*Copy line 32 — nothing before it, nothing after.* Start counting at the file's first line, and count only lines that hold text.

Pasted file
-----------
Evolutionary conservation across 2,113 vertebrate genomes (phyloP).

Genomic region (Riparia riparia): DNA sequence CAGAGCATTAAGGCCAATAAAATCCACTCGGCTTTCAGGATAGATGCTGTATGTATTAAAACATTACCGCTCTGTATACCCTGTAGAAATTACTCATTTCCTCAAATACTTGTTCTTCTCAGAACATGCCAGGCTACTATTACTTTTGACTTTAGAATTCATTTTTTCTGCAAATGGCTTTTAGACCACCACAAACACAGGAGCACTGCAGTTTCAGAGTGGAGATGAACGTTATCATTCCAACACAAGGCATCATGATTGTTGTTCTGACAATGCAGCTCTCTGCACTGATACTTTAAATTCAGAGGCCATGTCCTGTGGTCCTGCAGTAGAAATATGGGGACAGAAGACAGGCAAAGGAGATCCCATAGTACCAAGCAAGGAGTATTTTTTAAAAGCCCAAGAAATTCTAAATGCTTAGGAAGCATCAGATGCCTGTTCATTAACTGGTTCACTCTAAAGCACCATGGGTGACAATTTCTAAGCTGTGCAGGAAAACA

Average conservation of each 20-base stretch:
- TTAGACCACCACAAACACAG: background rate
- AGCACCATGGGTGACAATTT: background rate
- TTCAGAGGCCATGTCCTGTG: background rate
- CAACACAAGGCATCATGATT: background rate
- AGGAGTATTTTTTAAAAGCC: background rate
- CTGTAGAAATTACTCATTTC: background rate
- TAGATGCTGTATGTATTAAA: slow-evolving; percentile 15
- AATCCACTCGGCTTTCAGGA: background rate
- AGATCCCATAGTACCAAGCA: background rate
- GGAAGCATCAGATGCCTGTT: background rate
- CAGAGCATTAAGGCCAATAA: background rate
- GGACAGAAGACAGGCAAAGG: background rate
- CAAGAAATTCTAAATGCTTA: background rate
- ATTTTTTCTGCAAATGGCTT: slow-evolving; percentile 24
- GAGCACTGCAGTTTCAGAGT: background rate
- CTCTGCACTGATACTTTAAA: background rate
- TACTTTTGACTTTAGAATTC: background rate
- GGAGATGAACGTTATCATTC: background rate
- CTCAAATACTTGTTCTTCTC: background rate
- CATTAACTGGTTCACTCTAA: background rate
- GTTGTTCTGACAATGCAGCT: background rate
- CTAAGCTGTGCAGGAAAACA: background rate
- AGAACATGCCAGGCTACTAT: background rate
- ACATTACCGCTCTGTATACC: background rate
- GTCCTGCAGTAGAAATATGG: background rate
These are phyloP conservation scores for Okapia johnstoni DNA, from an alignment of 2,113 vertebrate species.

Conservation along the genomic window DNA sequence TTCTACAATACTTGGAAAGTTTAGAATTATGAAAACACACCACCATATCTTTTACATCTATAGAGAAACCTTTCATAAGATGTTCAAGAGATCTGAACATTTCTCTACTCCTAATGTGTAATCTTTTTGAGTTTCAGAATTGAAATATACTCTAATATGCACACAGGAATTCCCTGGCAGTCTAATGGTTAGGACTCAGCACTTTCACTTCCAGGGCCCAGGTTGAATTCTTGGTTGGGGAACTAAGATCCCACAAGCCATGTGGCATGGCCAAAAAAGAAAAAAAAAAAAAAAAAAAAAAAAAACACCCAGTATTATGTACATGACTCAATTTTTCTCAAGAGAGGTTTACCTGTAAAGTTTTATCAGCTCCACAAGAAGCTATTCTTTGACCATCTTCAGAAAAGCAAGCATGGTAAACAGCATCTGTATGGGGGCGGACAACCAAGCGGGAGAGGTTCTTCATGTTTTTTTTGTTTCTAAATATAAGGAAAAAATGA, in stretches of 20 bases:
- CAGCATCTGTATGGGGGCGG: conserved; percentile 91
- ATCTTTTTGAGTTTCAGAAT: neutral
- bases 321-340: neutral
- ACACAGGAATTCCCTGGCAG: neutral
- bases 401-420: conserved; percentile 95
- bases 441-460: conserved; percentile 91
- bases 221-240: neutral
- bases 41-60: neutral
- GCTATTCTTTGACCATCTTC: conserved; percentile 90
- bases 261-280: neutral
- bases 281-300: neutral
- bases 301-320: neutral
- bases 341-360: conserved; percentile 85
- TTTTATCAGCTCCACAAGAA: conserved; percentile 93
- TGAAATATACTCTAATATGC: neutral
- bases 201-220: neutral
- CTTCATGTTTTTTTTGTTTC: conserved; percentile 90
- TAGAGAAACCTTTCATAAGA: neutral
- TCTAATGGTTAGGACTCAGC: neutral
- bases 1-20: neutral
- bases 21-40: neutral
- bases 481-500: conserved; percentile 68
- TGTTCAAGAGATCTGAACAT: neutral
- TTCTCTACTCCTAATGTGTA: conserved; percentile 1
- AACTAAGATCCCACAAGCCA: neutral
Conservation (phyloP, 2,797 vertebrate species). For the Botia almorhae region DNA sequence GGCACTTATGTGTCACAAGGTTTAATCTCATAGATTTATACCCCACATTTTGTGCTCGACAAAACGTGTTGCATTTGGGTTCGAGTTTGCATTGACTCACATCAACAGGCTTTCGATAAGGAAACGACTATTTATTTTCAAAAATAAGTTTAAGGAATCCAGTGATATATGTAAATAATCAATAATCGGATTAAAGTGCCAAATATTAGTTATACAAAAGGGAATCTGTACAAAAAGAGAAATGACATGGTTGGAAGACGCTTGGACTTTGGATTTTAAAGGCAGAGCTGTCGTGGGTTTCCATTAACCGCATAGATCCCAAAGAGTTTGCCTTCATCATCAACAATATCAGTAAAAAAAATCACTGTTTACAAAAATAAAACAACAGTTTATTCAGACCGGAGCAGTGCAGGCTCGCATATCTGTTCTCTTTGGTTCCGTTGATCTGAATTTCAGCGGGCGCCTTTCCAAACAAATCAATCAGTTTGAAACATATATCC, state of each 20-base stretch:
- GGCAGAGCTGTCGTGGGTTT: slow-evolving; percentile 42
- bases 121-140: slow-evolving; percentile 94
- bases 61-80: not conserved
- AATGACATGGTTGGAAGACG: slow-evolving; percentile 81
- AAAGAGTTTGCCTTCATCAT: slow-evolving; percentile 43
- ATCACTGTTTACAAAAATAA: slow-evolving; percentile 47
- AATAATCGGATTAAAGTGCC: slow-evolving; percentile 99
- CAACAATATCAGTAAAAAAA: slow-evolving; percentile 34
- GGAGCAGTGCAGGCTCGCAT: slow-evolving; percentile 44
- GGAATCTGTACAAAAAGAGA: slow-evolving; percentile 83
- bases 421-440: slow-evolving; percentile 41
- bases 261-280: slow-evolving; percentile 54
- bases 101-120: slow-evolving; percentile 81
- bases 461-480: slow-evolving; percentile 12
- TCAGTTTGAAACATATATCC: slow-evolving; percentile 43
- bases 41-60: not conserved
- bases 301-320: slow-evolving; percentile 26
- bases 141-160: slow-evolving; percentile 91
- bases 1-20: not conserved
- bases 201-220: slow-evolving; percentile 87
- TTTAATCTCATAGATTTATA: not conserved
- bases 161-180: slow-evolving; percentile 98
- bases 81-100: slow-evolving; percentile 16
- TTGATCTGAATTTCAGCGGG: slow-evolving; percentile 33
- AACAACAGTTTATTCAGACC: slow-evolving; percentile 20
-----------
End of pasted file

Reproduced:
- ATCTTTTTGAGTTTCAGAAT: neutral